According to Britvic sales director Murray Harris, the outlook is particularly bright for convenience stores. "The convenience channel is growing faster than grocery, with growth coming predominantly from symbol outlets. In terms of how retailers are feeling, our latest research has found that 50% of retailers say their soft drinks sales have increased over the previous 12 months."
GlaxoSmithKline category controller Mark Sterratt, who recently launched a new raspberry variant of Ribena onto the market, says that there's no doubt that the heatwave in June and July has helped to lift sales. "The market is back in growth after a tough time, and if the good weather continues the category will have a very strong year," he says.
Coca-Cola Enterprises wholesale trade manager Darren Goldney says that the independent channel has driven the entire soft drinks market, and that colas and carbonates have performed extremely well. "Some well-established markets have grown this year with carbonates doing better than in previous years," he says.
Rubicon head of marketing Adrian Troy agrees that carbonates are the shining stars. "There's been a 7% value sales growth in carbonates in the past year," he says. "The sub-category has really picked up in the past 12 months."
It's not just Coca-Cola and Rubicon that are celebrating an uprise in the fortunes of the carbonates market. Vimto recently relaunched the Sunkist range with several new blends and is seeing the benefits. Vimto brand manager James Nichols says that the brand extensions won't stop there.
"Both the market and the Sunkist brand needed a shake-up and we believe that its new look will bring younger people to the market," he comments.
Nichols adds that Vimto may also move into the lucrative energy drinks market later this year. "It's important to keep diversifying and growing a brand," he adds. "And given the popularity of the category, it's a natural progression for us."
Vimto's confidence in the sports and energy sub-category is not unfounded. The sector was one of the few areas that has shown growth no matter how badly the entire soft drinks category performs. The sub-category saw 10% year-on-year value sales growth in the 12 months to May 15, 2010 (Nielsen) and one of the star performers in sports and energy, Red Bull, says that it shows no sign of stopping.
Red Bull trade communications manager Tom Smith says that the sector has benefited from today's more active lifestyles. "Consumers have less time and have more hectic lifestyles so they are looking for a functional drink that will help get them through the day," he says.
Smith adds that the energy market now needs to concentrate on offering more consumption occasions rather than new products. "The market will grow when it becomes clear to consumers when the appropriate occasion or function is for a particular product," he adds.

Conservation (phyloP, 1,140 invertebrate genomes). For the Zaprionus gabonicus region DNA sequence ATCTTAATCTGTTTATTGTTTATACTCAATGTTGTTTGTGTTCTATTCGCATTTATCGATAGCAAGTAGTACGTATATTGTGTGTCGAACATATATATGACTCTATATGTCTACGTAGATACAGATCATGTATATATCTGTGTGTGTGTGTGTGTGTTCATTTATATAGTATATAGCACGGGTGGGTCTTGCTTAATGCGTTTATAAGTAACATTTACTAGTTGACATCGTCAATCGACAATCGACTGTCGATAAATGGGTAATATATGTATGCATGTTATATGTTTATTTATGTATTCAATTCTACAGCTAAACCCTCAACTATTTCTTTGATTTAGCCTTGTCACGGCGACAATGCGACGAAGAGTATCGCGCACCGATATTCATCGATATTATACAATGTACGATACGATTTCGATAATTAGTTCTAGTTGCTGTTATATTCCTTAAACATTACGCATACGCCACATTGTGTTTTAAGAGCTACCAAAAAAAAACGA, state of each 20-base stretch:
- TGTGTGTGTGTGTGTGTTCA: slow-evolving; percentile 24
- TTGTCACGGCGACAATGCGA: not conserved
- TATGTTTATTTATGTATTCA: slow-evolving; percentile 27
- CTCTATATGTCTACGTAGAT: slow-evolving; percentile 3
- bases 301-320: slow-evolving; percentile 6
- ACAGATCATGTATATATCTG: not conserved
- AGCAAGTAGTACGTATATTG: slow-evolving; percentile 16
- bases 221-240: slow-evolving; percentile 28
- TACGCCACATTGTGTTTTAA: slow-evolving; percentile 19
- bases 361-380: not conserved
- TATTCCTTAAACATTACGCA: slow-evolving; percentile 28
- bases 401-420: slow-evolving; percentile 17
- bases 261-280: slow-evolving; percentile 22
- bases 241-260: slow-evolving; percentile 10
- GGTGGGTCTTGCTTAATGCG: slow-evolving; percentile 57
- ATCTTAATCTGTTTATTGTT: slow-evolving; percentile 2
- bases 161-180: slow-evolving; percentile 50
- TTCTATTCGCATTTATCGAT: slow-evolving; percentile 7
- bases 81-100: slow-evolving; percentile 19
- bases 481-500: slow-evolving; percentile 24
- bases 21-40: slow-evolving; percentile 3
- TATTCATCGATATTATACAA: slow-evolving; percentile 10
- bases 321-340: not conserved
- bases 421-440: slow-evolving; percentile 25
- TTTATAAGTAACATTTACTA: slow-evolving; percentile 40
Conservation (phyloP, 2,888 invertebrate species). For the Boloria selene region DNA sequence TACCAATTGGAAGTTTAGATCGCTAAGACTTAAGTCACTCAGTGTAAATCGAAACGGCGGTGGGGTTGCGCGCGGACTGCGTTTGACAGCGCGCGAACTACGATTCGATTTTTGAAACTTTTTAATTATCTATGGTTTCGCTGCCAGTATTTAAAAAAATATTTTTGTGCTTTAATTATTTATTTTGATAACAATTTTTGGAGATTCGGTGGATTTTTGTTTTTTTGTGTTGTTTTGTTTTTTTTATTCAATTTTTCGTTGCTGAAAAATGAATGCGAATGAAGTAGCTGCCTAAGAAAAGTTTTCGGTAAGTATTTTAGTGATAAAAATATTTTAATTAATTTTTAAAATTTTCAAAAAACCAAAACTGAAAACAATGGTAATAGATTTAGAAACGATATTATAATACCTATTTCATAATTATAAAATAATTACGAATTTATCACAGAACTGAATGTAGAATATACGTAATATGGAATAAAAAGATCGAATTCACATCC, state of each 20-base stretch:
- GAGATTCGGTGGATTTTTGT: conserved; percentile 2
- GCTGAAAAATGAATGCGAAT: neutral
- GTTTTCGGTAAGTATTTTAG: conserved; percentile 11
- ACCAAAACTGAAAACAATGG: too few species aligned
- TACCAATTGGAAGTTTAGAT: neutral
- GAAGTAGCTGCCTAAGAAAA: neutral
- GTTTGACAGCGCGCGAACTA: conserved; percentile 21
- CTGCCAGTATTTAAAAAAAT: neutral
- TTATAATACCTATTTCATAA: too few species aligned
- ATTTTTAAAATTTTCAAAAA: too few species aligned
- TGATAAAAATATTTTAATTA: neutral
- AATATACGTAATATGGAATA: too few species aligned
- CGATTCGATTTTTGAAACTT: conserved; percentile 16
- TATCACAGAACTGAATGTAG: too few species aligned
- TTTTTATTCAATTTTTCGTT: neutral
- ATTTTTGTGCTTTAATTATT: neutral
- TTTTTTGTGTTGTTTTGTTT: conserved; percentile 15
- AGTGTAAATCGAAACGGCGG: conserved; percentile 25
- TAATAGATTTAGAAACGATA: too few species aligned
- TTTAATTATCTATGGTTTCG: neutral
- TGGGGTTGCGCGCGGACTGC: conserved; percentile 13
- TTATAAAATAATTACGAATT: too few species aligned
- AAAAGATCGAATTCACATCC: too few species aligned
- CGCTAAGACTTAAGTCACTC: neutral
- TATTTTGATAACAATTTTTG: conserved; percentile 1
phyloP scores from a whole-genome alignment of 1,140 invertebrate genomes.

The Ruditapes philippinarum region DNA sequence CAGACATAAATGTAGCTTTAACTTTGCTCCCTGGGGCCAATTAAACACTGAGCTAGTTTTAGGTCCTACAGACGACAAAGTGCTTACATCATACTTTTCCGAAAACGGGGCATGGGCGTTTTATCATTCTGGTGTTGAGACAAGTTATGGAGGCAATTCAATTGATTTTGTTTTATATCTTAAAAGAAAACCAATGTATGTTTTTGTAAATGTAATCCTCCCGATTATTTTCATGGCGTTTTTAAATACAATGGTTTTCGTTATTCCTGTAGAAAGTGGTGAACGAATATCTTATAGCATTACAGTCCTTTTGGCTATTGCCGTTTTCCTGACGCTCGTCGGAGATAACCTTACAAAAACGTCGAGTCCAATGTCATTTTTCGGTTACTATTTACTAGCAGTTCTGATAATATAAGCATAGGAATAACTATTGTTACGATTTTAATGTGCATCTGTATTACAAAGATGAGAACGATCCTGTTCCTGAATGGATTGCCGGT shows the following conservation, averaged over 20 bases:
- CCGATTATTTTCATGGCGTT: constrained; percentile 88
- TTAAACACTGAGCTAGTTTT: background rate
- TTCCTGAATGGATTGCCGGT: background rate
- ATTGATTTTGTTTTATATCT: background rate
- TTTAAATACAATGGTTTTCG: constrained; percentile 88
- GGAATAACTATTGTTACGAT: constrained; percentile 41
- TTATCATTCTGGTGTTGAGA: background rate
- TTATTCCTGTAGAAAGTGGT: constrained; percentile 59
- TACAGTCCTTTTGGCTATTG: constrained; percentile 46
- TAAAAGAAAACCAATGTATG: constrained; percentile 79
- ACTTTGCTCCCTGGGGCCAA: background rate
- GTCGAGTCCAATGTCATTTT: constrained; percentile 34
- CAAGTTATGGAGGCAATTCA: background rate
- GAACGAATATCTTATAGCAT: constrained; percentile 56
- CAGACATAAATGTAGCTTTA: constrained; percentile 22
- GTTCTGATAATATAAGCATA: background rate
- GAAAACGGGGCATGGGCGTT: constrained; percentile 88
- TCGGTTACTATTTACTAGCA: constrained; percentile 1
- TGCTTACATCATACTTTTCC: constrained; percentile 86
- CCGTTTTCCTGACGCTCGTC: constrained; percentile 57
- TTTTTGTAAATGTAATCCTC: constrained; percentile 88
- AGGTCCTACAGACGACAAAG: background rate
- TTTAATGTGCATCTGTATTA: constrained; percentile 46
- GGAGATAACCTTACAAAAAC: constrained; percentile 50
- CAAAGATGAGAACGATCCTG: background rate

To help capitalise on these additional occasions, Red Bull along with other energy brands introduced energy shots to the market last year.
Although officially classified as a food supplement, the shots are being marketed by companies traditionally associated with soft drinks. Smith says that there is still some work to be done to help the public accept them, though. "It's still an emerging sub-category and the public need to know when to consume it rather than expecting it to be a substitute for an energy drink," he says. "They're meant to be kept separate to soft drinks, at the till point, so that the market isn't cannibalised and rather brings in incremental sales."
One area of the soft drinks market that has experienced a tough couple of years is the bottled water sector. In 2007 and 2008 it dropped 3% and 9% in sales value respectively, according to Nielsen. The market stayed flat throughout 2009, so has the future for bottled water finally dried up?
Earlier this year, a YouGov survey revealed that 60% of UK adults thought that bottled water was a waste of money, preferring to drink tap water. The survey also showed that only 27% of respondents drink bottled water in an average day.
YouGov's research director James McCoy says: "The water market has experienced exponential growth over the past 10 years, but signs are that this may be coming to an end. The recession, innovations in home filtering and the popularity of Brita-style products, have contributed to the renewed faith in tap water over bottled."
The British Soft Drinks Association (BSDA) has a new chief executive, Roger White, who has big ambitions for the soft drinks industry.
White, who is also chief executive of AG Barr, took over in mid-June and will be BDSA president for the next two years. He wants see the soft drinks industry continue to prosper as well as make progress on the sustainability objectives it has set itself. "The industry's success is built on innovation and significant product support across all areas of marketing, development and sustainability," he says. "For this success to continue we want to develop strong partnerships with our suppliers and with customers in the retail sector in order to provide consumers with the maximum choice and convenience. We are keen to ensure that government does not impose unnecessary regulations on the industry, and in particular we do not want to see new or discriminatory taxes."
White says that the soft drinks industry should be stressing the importance of hydration. "Many people do not drink enough, and may feel lethargic and rundown as a result. But we should never lose sight of the fact that soft drinks should be consumed as part of a balanced diet.
The industry supports GDA labelling to ensure that consumers have the information they need so they can make informed choices." He adds that the BDSA will also be promoting responsible marketing and retailing of energy drinks following a code of practice that encourages manufacturers to print warnings on products that are high in caffeine.